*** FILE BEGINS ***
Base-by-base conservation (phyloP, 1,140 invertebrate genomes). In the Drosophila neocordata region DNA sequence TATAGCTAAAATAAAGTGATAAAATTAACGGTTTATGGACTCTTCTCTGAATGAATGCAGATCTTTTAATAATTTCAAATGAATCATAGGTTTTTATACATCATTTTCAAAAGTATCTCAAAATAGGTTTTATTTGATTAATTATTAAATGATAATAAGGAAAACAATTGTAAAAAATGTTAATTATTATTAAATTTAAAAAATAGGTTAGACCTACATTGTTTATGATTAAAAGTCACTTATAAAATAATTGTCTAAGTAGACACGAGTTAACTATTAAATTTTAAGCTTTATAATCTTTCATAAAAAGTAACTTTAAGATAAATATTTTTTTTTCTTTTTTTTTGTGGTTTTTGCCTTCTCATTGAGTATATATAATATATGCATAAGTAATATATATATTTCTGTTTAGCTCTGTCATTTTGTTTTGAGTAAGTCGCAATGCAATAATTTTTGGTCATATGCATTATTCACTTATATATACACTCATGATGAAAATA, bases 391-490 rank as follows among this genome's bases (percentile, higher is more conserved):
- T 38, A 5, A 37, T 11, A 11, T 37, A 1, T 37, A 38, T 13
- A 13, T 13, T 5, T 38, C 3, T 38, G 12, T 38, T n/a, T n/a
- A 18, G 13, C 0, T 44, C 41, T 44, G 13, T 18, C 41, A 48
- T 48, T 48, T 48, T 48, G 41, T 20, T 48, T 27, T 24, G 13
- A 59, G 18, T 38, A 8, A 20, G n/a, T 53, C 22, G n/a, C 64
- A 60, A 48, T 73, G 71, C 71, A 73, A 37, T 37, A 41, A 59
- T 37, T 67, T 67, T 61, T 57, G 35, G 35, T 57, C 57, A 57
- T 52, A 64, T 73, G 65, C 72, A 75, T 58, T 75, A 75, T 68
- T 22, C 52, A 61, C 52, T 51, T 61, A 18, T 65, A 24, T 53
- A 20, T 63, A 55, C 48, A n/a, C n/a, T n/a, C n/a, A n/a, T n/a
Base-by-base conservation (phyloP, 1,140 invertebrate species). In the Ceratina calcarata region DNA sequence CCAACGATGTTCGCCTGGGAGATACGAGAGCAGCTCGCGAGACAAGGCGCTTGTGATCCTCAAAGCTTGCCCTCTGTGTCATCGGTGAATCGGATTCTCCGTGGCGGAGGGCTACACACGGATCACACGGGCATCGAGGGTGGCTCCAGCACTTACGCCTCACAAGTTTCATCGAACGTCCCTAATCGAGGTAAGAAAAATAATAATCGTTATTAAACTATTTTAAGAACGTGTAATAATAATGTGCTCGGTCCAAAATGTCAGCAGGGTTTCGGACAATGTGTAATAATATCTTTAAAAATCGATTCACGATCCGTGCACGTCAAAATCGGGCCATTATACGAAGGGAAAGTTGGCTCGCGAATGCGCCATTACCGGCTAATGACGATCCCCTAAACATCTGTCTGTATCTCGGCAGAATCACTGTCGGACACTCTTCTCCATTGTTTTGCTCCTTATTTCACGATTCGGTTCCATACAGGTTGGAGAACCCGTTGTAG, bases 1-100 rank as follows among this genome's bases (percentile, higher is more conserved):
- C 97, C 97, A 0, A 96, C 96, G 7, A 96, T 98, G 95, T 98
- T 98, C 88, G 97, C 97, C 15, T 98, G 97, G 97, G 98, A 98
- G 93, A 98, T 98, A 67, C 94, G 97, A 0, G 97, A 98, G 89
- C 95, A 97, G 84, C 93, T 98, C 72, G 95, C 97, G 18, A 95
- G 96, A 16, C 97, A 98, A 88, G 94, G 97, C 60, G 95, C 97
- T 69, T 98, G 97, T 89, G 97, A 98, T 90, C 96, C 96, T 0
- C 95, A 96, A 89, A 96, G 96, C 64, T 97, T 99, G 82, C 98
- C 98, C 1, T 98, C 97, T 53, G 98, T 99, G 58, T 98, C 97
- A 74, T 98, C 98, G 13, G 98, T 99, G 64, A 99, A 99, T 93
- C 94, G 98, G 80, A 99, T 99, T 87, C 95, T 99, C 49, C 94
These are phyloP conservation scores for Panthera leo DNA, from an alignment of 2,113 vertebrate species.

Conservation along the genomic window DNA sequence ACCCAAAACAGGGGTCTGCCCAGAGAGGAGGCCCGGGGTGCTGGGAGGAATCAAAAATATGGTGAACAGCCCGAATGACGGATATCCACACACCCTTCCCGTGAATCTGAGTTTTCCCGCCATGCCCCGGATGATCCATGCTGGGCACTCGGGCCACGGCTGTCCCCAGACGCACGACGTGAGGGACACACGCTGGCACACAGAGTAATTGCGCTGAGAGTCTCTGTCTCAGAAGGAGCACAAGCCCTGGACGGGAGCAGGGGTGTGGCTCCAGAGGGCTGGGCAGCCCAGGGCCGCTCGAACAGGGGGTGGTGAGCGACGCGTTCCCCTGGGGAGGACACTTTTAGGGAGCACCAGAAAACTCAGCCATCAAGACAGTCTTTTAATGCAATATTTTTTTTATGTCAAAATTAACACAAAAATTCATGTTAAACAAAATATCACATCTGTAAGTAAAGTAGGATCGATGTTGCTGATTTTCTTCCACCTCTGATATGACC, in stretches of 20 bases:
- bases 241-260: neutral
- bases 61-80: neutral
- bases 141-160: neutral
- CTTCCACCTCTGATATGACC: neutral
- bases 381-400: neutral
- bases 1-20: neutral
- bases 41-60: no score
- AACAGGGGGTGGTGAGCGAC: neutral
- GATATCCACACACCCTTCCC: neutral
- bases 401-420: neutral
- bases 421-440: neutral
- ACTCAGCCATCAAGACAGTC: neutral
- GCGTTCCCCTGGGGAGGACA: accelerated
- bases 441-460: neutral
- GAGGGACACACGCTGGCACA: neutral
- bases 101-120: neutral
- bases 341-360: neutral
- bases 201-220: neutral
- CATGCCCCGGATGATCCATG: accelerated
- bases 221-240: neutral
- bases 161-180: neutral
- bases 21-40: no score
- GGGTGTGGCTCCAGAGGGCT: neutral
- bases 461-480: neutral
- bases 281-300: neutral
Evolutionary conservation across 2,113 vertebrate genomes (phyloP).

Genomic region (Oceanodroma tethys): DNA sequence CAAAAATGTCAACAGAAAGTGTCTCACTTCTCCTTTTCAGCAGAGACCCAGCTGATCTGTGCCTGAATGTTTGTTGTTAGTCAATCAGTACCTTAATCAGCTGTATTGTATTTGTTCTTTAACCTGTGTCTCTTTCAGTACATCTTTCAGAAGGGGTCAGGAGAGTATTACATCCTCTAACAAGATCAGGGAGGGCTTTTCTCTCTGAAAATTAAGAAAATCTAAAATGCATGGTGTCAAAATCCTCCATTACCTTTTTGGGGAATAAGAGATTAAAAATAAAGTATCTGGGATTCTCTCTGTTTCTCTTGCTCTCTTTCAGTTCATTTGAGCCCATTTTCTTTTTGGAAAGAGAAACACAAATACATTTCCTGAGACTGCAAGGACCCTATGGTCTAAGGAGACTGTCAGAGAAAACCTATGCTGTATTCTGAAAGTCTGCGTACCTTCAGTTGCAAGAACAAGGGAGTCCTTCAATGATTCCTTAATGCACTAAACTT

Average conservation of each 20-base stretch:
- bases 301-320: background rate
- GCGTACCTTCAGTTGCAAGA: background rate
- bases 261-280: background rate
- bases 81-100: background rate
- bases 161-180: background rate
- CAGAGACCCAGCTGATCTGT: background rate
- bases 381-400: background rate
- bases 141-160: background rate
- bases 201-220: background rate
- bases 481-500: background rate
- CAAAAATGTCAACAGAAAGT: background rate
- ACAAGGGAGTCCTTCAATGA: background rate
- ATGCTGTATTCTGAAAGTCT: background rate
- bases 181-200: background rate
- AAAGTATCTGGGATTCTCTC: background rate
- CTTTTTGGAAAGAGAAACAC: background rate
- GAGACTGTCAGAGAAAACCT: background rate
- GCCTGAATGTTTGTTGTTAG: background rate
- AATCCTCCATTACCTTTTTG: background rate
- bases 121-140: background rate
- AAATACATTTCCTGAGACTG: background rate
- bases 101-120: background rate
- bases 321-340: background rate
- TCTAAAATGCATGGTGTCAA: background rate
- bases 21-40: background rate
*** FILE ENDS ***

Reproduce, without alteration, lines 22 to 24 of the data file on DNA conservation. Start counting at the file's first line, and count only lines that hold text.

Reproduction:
- C 94, G 98, G 80, A 99, T 99, T 87, C 95, T 99, C 49, C 94
These are phyloP conservation scores for Panthera leo DNA, from an alignment of 2,113 vertebrate species.

Conservation along the genomic window DNA sequence ACCCAAAACAGGGGTCTGCCCAGAGAGGAGGCCCGGGGTGCTGGGAGGAATCAAAAATATGGTGAACAGCCCGAATGACGGATATCCACACACCCTTCCCGTGAATCTGAGTTTTCCCGCCATGCCCCGGATGATCCATGCTGGGCACTCGGGCCACGGCTGTCCCCAGACGCACGACGTGAGGGACACACGCTGGCACACAGAGTAATTGCGCTGAGAGTCTCTGTCTCAGAAGGAGCACAAGCCCTGGACGGGAGCAGGGGTGTGGCTCCAGAGGGCTGGGCAGCCCAGGGCCGCTCGAACAGGGGGTGGTGAGCGACGCGTTCCCCTGGGGAGGACACTTTTAGGGAGCACCAGAAAACTCAGCCATCAAGACAGTCTTTTAATGCAATATTTTTTTTATGTCAAAATTAACACAAAAATTCATGTTAAACAAAATATCACATCTGTAAGTAAAGTAGGATCGATGTTGCTGATTTTCTTCCACCTCTGATATGACC, in stretches of 20 bases: